Tim Wheeler and Mark Hamilton’s friendship and musical adventures began in 1989, when the two 12-year-olds founded (unheralded) heavy metal titans Vietnam in their hometown of Downpatrick, County Down. Though the band ultimately fell apart as grunge re-arranged the face of rock music, the duo remained united, recruiting 16-year-old drummer Rick McMurray for their new vehicle, ASH, a classic power trio inspired by Nirvana, Sonic Youth, Pixies and local alt rock heroes Lazer Gun Nun. The group’s debut single, “Jack Names The Planets,” was funded and released by London-based radio plugger Stephen Taverner on his own La La Land label in 1994, picking up airplay and plaudits from influential Radio 1 DJs John Peel, Steve Lamacq and Mark Radcliffe. That same year, Korda Marshall, the former Head of A&R for RCA Records, snapped up the teenage rockers as one of the first signings to his newly created Infectious Records label.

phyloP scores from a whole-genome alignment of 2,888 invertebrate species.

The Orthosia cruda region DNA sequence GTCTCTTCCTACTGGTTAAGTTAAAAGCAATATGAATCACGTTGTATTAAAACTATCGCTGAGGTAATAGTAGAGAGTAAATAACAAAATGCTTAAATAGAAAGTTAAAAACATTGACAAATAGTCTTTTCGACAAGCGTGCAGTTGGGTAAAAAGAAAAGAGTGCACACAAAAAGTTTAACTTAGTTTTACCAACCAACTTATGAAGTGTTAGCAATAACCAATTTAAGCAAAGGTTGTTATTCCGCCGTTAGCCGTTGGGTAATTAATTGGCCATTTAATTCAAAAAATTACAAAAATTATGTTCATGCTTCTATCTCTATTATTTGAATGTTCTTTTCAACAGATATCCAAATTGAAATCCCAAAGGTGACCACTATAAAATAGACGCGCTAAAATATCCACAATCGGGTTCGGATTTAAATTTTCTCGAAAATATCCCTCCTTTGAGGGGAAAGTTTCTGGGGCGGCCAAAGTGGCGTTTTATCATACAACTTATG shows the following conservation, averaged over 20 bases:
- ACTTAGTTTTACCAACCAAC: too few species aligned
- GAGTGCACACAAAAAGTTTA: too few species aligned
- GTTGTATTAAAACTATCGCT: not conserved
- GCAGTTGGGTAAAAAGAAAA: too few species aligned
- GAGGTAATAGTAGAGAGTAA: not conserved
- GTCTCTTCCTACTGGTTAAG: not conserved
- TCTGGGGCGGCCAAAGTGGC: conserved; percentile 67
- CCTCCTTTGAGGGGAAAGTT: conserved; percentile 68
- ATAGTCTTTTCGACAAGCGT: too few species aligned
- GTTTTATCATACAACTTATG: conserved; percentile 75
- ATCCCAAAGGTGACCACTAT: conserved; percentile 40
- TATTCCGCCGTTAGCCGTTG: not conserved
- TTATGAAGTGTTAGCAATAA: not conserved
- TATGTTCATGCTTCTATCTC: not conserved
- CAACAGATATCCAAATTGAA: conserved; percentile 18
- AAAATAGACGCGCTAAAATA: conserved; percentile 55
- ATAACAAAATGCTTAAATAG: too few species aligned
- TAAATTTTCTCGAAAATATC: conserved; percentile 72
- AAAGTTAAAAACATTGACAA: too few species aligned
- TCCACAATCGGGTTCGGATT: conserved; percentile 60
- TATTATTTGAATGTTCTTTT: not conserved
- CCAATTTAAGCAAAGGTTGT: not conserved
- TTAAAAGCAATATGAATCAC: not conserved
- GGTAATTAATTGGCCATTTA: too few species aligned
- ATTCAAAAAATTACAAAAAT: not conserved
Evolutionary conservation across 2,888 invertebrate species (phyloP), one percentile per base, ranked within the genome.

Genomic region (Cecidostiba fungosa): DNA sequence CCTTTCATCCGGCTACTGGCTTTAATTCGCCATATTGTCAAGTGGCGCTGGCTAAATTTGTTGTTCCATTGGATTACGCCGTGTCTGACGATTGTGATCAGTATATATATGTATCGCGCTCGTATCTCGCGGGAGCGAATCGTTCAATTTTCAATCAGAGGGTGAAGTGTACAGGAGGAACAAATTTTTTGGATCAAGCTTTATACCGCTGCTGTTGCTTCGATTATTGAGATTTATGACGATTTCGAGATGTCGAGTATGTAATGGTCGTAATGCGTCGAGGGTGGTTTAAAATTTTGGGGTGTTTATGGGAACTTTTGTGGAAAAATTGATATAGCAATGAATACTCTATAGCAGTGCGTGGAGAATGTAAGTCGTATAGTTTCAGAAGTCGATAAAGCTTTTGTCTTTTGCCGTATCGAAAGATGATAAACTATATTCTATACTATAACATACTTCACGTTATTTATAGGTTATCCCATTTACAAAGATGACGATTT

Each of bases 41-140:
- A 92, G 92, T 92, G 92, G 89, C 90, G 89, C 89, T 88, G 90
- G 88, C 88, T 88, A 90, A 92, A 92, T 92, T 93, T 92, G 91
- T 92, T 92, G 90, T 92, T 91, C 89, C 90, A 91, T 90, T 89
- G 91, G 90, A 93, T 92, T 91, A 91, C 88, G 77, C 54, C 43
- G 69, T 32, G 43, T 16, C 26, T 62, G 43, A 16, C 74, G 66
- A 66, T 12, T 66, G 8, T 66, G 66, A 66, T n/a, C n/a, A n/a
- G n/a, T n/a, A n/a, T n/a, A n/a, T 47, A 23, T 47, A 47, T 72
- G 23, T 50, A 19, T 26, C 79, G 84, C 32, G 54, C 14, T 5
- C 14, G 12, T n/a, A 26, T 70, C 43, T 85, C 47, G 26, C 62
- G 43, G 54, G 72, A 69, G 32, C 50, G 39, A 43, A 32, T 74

The group’s first two Infectious singles, “Petrol” and “Uncle Pat,” topped the UK indie charts. The third, the irresistible “Kung Fu,” equally indebted to martial arts legend Jackie Chan and punk pioneers Ramones, marked the trio out as one of the UK’s most exciting new bands. 1995 saw Ash crack the UK Top 20 for the first time, with pop-punk classics “Girl From Mars” and “Angel Interceptor,” before the Top 10 success of “Goldfinger” prefigured their debut album, “1977,” crashing into the UK album chart at number one. The years following were something of a blur. The band closed Glastonbury festival in 1997, headlined Reading festival as a quartet in 2001, and racked up a second number one album (“Free All Angels”), a Top 10 album (“Nu-Clear Sounds”) and six more Top 30 singles in between. “Free All Angel’s” lead-off single, “Shining Light,” earned Tim Wheeler an Ivor Novello Award for Best Contemporary Song while the incendiary “Burn Baby Burn” garnered a Single Of The Year accolade from Q magazine. In 2004, the band’s fourth album, “Meltdown,” showcased a heavier sonic approach, debuting at number five in the charts, and securing the band an opening slot on U2’s world tour.